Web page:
Azrieli Dean Rona Novick on Creating a More Meaningful Passover Experience for Guests of All Ages
A seder is a wonderful opportunity for families to share the incredible experience of the exodus from Egypt. But keeping family members and guests who range in age from toddler to great-grandparent interested as they sit at the same table for hours of learning and listening can be a challenge. Here are some ideas to help engage seder participants of all ages in celebrating the festival of freedom.
1. Prepare questions and challenges in advance. Contact each guest prior to the seder to invite them to write a question on an index card and bring it with them to the seder. Place all the cards on the table and randomly select cards throughout the seder. You may give a child the “job” of picking the card and of determining who gives the first answer, the second, and so on.
2. Discuss the seder with your guests before Seder Night. Knowing what will happen and being aware of the order of the seder can make the time move more smoothly. Read books to children beforehand. Send guests a list of the steps of the seder and ask if there is a particular component they would be interested in leading.
3. Create “action words.” Passively listening to the seder can be challenging. Create active roles by pairing each child with an adult and having them arrange, prior to the start of seder, a secret “action word code.” This should be a word that happens fairly often during the seder (for example, matzah or Mitzrayim). They should agree on an action: touching your nose, clapping your hands. Each time the word is said, one or both members of the pair should do the action. Other seder guests try to guess what their action word is.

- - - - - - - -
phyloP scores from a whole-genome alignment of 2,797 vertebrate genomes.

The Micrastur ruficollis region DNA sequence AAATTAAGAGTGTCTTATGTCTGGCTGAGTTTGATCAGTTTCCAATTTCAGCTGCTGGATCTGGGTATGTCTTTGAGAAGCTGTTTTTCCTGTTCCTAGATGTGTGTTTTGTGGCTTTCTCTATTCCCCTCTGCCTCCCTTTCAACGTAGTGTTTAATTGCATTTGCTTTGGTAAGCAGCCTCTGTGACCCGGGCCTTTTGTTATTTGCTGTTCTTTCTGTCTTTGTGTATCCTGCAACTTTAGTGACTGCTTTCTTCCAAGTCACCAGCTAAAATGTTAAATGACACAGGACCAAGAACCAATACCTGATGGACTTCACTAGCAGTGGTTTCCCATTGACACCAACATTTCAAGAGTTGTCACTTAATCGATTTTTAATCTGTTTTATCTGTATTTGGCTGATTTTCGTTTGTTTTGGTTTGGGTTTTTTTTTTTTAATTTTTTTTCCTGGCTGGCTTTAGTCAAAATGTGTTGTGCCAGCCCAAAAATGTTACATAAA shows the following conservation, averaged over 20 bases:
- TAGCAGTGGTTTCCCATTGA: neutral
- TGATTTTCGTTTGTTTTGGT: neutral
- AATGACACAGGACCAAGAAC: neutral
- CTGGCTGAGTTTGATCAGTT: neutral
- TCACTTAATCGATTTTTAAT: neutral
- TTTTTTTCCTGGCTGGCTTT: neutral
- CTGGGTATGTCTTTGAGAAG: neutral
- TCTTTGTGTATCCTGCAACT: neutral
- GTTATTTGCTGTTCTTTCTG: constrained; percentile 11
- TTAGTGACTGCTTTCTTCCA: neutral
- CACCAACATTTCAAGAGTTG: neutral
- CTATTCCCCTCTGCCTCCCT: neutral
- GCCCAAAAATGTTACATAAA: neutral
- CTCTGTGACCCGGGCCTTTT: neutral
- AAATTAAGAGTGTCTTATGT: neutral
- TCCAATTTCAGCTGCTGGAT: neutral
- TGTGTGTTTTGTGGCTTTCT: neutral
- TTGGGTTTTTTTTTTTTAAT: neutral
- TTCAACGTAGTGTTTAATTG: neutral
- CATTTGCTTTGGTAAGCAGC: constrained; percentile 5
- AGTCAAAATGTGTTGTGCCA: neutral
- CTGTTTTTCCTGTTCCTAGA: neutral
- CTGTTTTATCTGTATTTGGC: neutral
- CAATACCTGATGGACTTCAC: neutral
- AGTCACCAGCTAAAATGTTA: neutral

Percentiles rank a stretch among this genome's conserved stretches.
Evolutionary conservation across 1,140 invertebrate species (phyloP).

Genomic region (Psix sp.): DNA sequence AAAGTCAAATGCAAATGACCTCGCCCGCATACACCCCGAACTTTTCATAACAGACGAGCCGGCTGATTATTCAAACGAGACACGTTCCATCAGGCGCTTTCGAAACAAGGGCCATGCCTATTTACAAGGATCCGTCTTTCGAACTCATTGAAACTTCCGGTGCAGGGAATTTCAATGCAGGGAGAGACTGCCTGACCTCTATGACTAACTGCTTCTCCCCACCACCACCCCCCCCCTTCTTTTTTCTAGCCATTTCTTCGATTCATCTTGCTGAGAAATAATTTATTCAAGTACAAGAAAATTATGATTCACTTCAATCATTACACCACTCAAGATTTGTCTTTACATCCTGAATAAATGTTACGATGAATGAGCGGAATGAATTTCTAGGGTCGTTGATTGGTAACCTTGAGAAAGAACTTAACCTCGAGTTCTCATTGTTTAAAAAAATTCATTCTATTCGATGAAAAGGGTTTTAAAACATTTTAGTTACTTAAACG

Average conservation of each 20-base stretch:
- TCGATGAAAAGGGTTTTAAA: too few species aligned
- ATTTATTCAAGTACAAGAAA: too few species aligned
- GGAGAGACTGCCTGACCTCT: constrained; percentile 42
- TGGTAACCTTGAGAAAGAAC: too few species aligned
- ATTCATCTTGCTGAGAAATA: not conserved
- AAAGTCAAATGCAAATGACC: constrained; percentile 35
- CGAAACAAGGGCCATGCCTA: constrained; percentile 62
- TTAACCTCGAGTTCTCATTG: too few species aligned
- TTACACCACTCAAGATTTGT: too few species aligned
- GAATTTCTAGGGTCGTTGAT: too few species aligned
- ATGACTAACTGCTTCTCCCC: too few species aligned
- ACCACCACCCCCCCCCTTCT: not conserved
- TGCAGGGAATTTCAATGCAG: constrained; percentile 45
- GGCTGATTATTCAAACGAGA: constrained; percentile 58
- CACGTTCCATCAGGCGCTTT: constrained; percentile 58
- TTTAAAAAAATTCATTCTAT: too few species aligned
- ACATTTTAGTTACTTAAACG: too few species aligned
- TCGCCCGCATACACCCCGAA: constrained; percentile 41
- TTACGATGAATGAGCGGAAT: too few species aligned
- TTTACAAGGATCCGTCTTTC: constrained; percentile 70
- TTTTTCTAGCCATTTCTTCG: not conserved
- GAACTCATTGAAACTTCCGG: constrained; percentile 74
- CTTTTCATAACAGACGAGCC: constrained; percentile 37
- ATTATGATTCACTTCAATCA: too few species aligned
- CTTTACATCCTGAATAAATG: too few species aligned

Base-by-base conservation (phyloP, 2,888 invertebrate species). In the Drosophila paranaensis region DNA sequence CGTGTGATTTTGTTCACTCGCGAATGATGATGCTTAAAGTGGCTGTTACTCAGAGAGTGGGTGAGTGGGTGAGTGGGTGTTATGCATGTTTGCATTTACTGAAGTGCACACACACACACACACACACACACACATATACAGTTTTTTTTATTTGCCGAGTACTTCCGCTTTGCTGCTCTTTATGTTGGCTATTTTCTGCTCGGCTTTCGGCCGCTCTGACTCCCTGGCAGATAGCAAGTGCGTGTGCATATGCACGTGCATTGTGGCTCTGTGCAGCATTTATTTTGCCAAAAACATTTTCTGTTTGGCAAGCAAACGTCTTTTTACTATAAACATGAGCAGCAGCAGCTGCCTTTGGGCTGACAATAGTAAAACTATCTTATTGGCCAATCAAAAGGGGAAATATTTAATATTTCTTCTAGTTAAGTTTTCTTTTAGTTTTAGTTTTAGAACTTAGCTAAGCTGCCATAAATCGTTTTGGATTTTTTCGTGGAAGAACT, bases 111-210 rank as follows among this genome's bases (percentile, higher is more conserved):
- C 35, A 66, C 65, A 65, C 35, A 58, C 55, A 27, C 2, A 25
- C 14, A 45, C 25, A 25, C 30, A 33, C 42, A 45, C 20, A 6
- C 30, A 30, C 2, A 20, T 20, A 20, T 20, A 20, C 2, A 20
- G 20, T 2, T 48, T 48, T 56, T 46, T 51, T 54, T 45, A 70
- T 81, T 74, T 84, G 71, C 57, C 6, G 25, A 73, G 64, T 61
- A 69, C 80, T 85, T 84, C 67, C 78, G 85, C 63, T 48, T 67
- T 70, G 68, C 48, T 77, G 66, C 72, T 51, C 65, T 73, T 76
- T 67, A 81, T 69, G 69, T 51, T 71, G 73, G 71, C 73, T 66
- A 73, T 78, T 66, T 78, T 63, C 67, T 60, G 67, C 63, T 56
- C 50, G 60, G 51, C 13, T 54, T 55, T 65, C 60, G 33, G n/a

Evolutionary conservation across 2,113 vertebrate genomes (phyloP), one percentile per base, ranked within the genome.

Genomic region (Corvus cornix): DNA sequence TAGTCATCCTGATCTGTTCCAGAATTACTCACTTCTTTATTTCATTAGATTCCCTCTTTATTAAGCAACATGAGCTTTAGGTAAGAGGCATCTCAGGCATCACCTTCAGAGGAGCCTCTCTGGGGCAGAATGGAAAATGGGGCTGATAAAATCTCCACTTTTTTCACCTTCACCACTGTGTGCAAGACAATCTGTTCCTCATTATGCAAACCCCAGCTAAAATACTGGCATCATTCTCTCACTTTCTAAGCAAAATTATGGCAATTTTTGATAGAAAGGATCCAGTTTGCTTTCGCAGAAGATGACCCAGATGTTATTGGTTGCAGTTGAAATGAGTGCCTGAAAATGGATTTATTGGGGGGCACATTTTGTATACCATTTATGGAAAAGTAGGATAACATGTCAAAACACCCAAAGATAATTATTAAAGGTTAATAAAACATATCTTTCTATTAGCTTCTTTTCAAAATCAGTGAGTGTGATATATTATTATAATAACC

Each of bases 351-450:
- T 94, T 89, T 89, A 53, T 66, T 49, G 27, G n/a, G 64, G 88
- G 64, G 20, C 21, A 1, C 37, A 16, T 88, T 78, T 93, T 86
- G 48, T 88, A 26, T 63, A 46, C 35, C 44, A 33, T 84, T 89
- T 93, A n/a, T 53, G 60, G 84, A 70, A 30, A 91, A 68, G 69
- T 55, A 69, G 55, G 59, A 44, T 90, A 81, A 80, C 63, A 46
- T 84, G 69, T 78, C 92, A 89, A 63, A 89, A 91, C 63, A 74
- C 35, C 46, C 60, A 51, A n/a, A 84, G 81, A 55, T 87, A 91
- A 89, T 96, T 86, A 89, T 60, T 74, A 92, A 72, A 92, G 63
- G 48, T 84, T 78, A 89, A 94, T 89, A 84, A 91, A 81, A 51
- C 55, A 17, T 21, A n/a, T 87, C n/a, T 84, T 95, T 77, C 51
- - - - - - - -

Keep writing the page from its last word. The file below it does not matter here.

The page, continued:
4. Tap into the drama. Have people read various segments of the seder in different voices. For example, someone should read as Pharoah in a deep, angry voice. Someone should read as Moses in the calm voice of leadership. Someone could read as a child getting ready to leave Egypt in a little child’s voice. Alternately, have people choose different accents.
5. Look for the mysteries. The seder naturally prompts questions, but create even more by giving the old and young riddles to look out for and mysteries to solve. For example, how many times does Moses’s name appear? How many different rabbis are mentioned in the Haggadah? How many animals make an appearance?
6. Start new traditions. Invite pairs of older and younger seder participants to create a new “tradition” for your seder. Perhaps everyone dances around the table during the song Dayeinu, or the Mah Nishtanah is sung in two different languages, or everyone shares a time they felt free with the person to their right during the Maggid portion.
7. Rap it up. Start your guests off with a couplet or a rhyming stanza and then invite them to build on your rap, adding their own rhymes about the exodus and seder. If you have the time to write a rap with the rhyming words missing, engage everyone in filling in the blanks. For example: “We left Mitzrayim in a rush/ Not with a loud cry, but in a _____/.”
8. Expand “Where in the World is the Afikomen?” Add to the typical afikoman (leftover matzah) hunt by inviting young and old to hide other seder table items: a napkin, a fork, a Haggadah.
9. End with a bang. Spice up the traditional song of Chad Gadya by adding sound effects for each player in the story. The goat, cat and other sounds are fairly obvious, but invite seder participants to suggest sounds for the aspects that aren’t: the fire, the butcher and so on.
However you decide to enrich your seder, consider that it is the connection with our tradition and with our families that make Passover meaningful. Building shared moments adds to the wonder of the night, the only night in the Jewish calendar when we are all, young and old, told to dream, to imagine, to feel as if we, ourselves, experienced the miraculous redemption from slavery to freedom. If our seder tables allow everyone to share this transformative phenomenon, we will satisfy the central mitzvah of the seder and give a gift of meaning to all.
Dr. Rona Milch Novick is the dean of the Azrieli Graduate School of Jewish Education and Administration. To hear more about her tips for Seder Night, tune in to “That’s Life” with Miriam Wallach this Thursday at 10:30 a.m.